Wednesday Morning in the Sauna we call Austin.


Someone left off the aerators that we use to chill the pool from Sunday until Tuesday. When we arrived at the pool for Tuesday's workout the water temperature had creeped up to either a high 85 or a low 86° and it was like swimming through warm soup. Since everything in life is a comparison to something else that Tuesday morning practice was even worse for me because I'd swum a couple miles the day before at the spring-fed, Deep Eddy Pool and the water temperature there was a crisp 70°. That 16° difference adds up. 

I slept in this morning and decided to skip the regular pool and head back over to Deep Eddy. The fresh water comes from deep in the aquifer and we're in the middle of a drought. That means re-filling the pool takes more time. The pool officially opens at 8 am but when I got there at 9:15 it was still filling up and city of Austin pool policy is that no one is allowed in for lap swimming until the pool is sufficiently filled and the lane lines are put back in. We were finally allowed in to swim at about 9:45. It was frustrating but I didn't have anything pressing scheduled so I stayed around and grabbed a lane when allowed. 

The water was glorious. No chemicals. No chlorine. Just spring water. The lap side of the pool is 33 yards across and there are 12 lanes. I try to get a lane in the deep water when I can. It's psychological but the deeper lanes "feel" faster and on a day when the pool gets refilled the water temperature seems layered. After a good, long swim it's fun to dive down to the deepest parts; about 18 feet, and feel the water get colder and colder as you descend. Just for kicks I did one length completely underwater. Near the very end I thought my lungs were going to explode. But the thrill of actually getting it done was more exciting now than when we used to routinely do stuff like that twenty years ago....

If you live in San Francisco or New York City don't read this next paragraph...

When I left the house this morning I half way planned to go do a walk after the swim. A walk means carrying a camera. I pulled a Leica SL2 and the Sigma 65mm lens off the coffee table --- I'd been playing around with the menus last night --- and I put it in the car. The camera travels in the footwell on the passenger's side so if I stop suddenly it won't fall off a seat and get damaged or turn into a dangerous, airborne projectile. When I got to the big parking lot at the pool I covered the camera with a bucket hat (high security) then walked around to the hatchback and pieced together the swim gear I needed for the morning swim. I spent some time trying to find my swim pass. I had too much on my mind. About halfway through my swim I started trying to remember if I'd locked my car. I guess I could have gotten out to check but I figured if the fates were against me they would have already arranged for the camera to vanish. I finished the swim. Took a shower and headed out to see what might have transpired.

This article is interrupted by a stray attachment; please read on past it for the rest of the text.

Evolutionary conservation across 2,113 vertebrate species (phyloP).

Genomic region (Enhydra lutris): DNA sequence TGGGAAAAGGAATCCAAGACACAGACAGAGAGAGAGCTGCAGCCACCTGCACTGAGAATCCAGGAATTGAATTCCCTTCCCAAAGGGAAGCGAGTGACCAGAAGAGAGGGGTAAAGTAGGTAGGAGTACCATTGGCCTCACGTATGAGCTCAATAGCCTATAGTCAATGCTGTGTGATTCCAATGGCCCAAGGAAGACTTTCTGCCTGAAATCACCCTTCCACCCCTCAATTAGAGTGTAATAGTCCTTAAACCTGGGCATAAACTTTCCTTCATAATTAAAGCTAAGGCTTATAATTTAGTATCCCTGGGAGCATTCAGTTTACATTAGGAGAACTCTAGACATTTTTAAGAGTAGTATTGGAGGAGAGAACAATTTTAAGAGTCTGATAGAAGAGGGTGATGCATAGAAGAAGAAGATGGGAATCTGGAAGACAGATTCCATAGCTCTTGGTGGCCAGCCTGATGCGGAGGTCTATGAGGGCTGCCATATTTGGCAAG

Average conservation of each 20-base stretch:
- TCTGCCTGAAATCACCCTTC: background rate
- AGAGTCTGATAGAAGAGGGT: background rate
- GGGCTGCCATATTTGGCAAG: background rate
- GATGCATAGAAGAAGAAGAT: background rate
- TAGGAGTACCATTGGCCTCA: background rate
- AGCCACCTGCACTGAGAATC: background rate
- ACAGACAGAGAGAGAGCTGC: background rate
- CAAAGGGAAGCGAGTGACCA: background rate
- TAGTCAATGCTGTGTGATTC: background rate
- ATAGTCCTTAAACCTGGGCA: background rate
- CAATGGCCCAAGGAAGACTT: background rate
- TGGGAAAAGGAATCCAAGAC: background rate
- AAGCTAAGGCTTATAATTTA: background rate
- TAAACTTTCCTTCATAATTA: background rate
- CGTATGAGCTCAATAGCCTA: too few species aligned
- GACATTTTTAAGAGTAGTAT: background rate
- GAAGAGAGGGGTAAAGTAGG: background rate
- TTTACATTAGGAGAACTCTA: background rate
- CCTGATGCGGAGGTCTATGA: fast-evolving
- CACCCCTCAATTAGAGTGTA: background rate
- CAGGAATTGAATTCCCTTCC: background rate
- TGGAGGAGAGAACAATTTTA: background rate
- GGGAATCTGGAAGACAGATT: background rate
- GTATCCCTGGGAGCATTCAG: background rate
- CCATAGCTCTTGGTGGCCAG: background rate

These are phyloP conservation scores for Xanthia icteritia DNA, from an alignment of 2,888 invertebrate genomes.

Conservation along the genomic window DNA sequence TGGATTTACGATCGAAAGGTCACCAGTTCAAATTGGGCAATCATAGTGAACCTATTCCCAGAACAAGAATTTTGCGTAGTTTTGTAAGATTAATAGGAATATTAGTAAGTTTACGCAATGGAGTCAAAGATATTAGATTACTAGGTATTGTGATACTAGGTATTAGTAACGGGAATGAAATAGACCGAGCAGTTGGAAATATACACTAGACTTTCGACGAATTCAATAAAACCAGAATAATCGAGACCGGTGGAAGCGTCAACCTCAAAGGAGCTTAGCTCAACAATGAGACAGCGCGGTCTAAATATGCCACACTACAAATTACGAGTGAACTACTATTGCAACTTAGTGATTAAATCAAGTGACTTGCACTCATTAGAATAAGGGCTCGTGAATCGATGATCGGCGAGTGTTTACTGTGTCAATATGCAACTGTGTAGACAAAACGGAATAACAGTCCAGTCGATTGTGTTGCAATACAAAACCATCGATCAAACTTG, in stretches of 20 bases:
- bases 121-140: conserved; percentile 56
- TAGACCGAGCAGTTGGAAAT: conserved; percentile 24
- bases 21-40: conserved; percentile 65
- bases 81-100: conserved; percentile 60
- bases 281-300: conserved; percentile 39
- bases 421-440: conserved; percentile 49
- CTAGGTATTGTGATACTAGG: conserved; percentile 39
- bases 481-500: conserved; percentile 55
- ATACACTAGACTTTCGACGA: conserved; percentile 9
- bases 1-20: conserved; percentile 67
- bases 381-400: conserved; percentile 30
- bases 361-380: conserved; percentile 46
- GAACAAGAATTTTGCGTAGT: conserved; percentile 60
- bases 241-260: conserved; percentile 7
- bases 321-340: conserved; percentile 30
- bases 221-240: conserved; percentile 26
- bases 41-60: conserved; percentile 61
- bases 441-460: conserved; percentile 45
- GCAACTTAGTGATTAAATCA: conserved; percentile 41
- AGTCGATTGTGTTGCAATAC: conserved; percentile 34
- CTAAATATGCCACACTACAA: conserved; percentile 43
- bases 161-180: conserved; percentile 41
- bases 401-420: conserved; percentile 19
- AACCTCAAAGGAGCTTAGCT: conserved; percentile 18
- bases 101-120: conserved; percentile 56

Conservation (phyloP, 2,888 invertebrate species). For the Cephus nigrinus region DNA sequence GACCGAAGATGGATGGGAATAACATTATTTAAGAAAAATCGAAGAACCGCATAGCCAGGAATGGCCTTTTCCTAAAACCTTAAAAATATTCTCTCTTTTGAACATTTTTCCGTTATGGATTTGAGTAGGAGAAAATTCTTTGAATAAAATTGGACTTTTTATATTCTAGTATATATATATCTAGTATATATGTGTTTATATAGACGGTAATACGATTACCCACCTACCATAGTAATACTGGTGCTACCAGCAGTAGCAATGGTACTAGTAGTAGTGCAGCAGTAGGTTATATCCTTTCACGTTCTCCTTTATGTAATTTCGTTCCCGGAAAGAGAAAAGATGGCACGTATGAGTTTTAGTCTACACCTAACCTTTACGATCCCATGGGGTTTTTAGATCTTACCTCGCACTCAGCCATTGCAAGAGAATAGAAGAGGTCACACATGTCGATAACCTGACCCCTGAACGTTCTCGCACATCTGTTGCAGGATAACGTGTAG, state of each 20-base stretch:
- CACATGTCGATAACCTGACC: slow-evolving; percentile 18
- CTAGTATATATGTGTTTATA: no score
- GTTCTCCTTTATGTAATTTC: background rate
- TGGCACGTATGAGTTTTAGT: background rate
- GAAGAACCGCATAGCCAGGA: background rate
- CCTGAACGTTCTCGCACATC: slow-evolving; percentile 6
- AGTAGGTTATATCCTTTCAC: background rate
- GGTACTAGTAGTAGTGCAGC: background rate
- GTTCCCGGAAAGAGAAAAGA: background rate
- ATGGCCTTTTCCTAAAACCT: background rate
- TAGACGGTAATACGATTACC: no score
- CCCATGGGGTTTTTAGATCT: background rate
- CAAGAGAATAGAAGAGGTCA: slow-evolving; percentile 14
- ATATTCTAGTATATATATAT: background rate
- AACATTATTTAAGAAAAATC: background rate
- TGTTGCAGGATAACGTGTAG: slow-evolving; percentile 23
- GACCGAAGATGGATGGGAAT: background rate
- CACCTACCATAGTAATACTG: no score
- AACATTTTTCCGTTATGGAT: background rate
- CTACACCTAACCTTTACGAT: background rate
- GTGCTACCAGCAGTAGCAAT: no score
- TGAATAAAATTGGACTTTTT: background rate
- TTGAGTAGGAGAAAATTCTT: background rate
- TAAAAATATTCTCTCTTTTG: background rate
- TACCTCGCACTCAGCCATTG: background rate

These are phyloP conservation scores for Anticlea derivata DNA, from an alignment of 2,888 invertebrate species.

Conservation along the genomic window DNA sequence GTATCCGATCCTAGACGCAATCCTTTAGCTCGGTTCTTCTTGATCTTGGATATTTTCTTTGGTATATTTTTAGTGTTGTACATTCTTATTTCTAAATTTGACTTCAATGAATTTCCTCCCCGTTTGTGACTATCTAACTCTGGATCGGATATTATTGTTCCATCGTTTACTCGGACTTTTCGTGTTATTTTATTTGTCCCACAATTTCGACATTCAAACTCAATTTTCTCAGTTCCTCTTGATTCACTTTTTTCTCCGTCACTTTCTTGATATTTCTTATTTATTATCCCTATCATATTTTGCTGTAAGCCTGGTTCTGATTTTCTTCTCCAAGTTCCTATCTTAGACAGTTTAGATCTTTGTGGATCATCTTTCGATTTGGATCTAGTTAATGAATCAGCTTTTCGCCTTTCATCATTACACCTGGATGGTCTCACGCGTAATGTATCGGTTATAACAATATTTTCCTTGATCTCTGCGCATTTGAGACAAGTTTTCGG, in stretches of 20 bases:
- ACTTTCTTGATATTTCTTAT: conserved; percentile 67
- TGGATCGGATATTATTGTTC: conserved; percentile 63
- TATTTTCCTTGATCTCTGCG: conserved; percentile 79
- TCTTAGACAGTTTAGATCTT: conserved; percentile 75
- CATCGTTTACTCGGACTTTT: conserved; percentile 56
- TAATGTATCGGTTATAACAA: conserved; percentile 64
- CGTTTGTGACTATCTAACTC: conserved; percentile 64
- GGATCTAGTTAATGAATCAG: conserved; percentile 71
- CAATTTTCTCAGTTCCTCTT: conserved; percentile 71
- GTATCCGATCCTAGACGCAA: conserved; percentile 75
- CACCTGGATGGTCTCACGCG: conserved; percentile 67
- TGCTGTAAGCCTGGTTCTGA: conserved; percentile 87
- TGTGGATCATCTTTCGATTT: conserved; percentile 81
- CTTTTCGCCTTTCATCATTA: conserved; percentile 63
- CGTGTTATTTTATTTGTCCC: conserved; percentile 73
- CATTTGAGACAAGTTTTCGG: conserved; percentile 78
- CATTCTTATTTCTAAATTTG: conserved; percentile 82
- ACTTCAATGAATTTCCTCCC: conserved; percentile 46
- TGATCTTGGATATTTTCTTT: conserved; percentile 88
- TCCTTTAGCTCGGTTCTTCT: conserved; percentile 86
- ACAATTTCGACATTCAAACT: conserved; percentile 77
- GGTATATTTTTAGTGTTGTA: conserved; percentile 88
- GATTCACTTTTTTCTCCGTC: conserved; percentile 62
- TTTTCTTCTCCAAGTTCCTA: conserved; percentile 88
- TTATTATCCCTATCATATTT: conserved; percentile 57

Yep. I forgot to lock the car. But nope, no one messed with it and the camera was still right there in the footwell. I'm glad not to have lost the camera and lens. Even more glad not to have lost my wallet, credit cards and my watch. It was my first real blush with what some people might call a "senior" moment but I'll probably remember to always lock up the car for months to come. 

After the cold swim and the miraculous breath holding adventure I headed to downtown and made a beeline to Torchy's Tacos for a breakfast taco and some coffee. It was mid-morning. No lines, no waiting. The taco seemed better than usual. The coffee less so. 

The camera was a prop this morning, for the most part. The sky was overcast and the humidity was closing on on 100%. I shot a few cursory images but dumped most of them on import to Lightroom. 

It was good to walk after a hard, cold swim. Gets the bigger leg muscles into play. I guess today was a break from routine. Sometimes you go out and nothing happens. Might be a sign to try a new location. Or a new city. Or a new country. Currently working on it.

Re: yesterday's post about image stabilization. 

I wasn't trying to convince anyone to give up on cameras that have image stabilization built-in. And I certainly wasn't trying to convince anyone that I.S. was a tool of Satan or a pathway to imaging evil but some of the responses had a defensive feel to them. I have cameras with image stabilization inside. I use the feature when I use those cameras. Everyone finds their own path. Well, not everyone. Sometimes people stumble around in the dark and fall over a cliff. I'm hoping that didn't happen to anyone here.

Yes. I will use I.S. in the future. As I have in the past. Would my photography dry up without it? Not hardly. I'd just have to work a bit harder in situations closer to the edge of the envelope. 

How do I like that Sigma 65? It's nice. Quite nice. A weird focal length but all focal lengths except for the 50mm take some getting used to. I just need to work on the 65mm a bit more. Seems to work best when shooting in the square format.

French doors repaired, primed and ready for a coat of paint. New refrigerator ordered and on schedule for delivery this coming Monday. Kid's arm is repairing itself nicely and the kid can drive himself again. Father relieved of chauffeur duties --- for now. 

Spouse happy. 

Life is good.